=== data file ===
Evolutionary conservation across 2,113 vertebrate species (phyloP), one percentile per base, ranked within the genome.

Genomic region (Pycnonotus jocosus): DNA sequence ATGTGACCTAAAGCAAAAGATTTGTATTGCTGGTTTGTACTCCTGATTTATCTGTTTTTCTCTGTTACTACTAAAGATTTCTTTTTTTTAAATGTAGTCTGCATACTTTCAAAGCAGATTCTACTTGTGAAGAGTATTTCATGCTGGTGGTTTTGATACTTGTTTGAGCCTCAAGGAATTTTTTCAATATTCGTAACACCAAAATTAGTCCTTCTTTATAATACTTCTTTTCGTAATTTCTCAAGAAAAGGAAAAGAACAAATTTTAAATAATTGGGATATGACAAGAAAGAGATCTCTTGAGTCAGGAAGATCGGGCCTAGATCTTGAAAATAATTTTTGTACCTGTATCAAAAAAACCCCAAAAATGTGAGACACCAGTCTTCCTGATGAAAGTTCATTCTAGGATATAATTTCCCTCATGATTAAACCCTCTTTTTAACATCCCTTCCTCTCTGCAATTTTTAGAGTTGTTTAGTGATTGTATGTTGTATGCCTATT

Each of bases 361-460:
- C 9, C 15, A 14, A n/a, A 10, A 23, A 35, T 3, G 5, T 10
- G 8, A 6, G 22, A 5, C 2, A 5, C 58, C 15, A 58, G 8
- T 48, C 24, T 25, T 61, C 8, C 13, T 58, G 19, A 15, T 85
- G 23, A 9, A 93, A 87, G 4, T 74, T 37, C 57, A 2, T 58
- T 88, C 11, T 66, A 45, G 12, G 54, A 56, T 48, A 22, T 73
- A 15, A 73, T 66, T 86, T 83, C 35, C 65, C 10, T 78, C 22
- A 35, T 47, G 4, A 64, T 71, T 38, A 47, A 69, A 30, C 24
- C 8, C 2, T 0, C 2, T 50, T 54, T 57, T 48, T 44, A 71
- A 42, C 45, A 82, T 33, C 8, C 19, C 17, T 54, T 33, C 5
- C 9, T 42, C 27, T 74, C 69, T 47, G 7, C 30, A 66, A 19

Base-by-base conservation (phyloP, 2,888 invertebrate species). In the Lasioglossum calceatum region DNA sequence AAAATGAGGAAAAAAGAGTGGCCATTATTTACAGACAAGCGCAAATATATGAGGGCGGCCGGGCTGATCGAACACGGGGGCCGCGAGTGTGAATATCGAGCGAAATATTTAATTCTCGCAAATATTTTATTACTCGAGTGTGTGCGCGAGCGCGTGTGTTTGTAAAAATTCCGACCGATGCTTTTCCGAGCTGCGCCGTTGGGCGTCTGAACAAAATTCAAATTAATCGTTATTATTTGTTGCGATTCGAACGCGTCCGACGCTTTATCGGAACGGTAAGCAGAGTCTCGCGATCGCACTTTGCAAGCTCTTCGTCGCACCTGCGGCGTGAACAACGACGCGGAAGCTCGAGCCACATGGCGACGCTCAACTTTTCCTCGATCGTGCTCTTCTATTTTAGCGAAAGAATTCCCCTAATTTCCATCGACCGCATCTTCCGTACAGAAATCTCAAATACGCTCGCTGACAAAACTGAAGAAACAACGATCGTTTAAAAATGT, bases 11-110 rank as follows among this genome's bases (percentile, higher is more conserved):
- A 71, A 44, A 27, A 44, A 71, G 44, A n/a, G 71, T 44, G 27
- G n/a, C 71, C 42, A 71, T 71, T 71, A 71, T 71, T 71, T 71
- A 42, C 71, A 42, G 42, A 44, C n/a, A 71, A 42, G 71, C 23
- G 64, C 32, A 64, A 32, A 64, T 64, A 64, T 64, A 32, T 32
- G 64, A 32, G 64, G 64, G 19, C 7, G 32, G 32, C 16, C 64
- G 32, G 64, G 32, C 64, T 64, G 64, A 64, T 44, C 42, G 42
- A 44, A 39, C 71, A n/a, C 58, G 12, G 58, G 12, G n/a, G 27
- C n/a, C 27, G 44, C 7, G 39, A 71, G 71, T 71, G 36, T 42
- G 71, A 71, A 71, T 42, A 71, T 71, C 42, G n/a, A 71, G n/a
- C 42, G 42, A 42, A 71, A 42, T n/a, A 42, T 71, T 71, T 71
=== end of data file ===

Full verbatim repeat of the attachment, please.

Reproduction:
Evolutionary conservation across 2,113 vertebrate species (phyloP), one percentile per base, ranked within the genome.

Genomic region (Pycnonotus jocosus): DNA sequence ATGTGACCTAAAGCAAAAGATTTGTATTGCTGGTTTGTACTCCTGATTTATCTGTTTTTCTCTGTTACTACTAAAGATTTCTTTTTTTTAAATGTAGTCTGCATACTTTCAAAGCAGATTCTACTTGTGAAGAGTATTTCATGCTGGTGGTTTTGATACTTGTTTGAGCCTCAAGGAATTTTTTCAATATTCGTAACACCAAAATTAGTCCTTCTTTATAATACTTCTTTTCGTAATTTCTCAAGAAAAGGAAAAGAACAAATTTTAAATAATTGGGATATGACAAGAAAGAGATCTCTTGAGTCAGGAAGATCGGGCCTAGATCTTGAAAATAATTTTTGTACCTGTATCAAAAAAACCCCAAAAATGTGAGACACCAGTCTTCCTGATGAAAGTTCATTCTAGGATATAATTTCCCTCATGATTAAACCCTCTTTTTAACATCCCTTCCTCTCTGCAATTTTTAGAGTTGTTTAGTGATTGTATGTTGTATGCCTATT

Each of bases 361-460:
- C 9, C 15, A 14, A n/a, A 10, A 23, A 35, T 3, G 5, T 10
- G 8, A 6, G 22, A 5, C 2, A 5, C 58, C 15, A 58, G 8
- T 48, C 24, T 25, T 61, C 8, C 13, T 58, G 19, A 15, T 85
- G 23, A 9, A 93, A 87, G 4, T 74, T 37, C 57, A 2, T 58
- T 88, C 11, T 66, A 45, G 12, G 54, A 56, T 48, A 22, T 73
- A 15, A 73, T 66, T 86, T 83, C 35, C 65, C 10, T 78, C 22
- A 35, T 47, G 4, A 64, T 71, T 38, A 47, A 69, A 30, C 24
- C 8, C 2, T 0, C 2, T 50, T 54, T 57, T 48, T 44, A 71
- A 42, C 45, A 82, T 33, C 8, C 19, C 17, T 54, T 33, C 5
- C 9, T 42, C 27, T 74, C 69, T 47, G 7, C 30, A 66, A 19

Base-by-base conservation (phyloP, 2,888 invertebrate species). In the Lasioglossum calceatum region DNA sequence AAAATGAGGAAAAAAGAGTGGCCATTATTTACAGACAAGCGCAAATATATGAGGGCGGCCGGGCTGATCGAACACGGGGGCCGCGAGTGTGAATATCGAGCGAAATATTTAATTCTCGCAAATATTTTATTACTCGAGTGTGTGCGCGAGCGCGTGTGTTTGTAAAAATTCCGACCGATGCTTTTCCGAGCTGCGCCGTTGGGCGTCTGAACAAAATTCAAATTAATCGTTATTATTTGTTGCGATTCGAACGCGTCCGACGCTTTATCGGAACGGTAAGCAGAGTCTCGCGATCGCACTTTGCAAGCTCTTCGTCGCACCTGCGGCGTGAACAACGACGCGGAAGCTCGAGCCACATGGCGACGCTCAACTTTTCCTCGATCGTGCTCTTCTATTTTAGCGAAAGAATTCCCCTAATTTCCATCGACCGCATCTTCCGTACAGAAATCTCAAATACGCTCGCTGACAAAACTGAAGAAACAACGATCGTTTAAAAATGT, bases 11-110 rank as follows among this genome's bases (percentile, higher is more conserved):
- A 71, A 44, A 27, A 44, A 71, G 44, A n/a, G 71, T 44, G 27
- G n/a, C 71, C 42, A 71, T 71, T 71, A 71, T 71, T 71, T 71
- A 42, C 71, A 42, G 42, A 44, C n/a, A 71, A 42, G 71, C 23
- G 64, C 32, A 64, A 32, A 64, T 64, A 64, T 64, A 32, T 32
- G 64, A 32, G 64, G 64, G 19, C 7, G 32, G 32, C 16, C 64
- G 32, G 64, G 32, C 64, T 64, G 64, A 64, T 44, C 42, G 42
- A 44, A 39, C 71, A n/a, C 58, G 12, G 58, G 12, G n/a, G 27
- C n/a, C 27, G 44, C 7, G 39, A 71, G 71, T 71, G 36, T 42
- G 71, A 71, A 71, T 42, A 71, T 71, C 42, G n/a, A 71, G n/a
- C 42, G 42, A 42, A 71, A 42, T n/a, A 42, T 71, T 71, T 71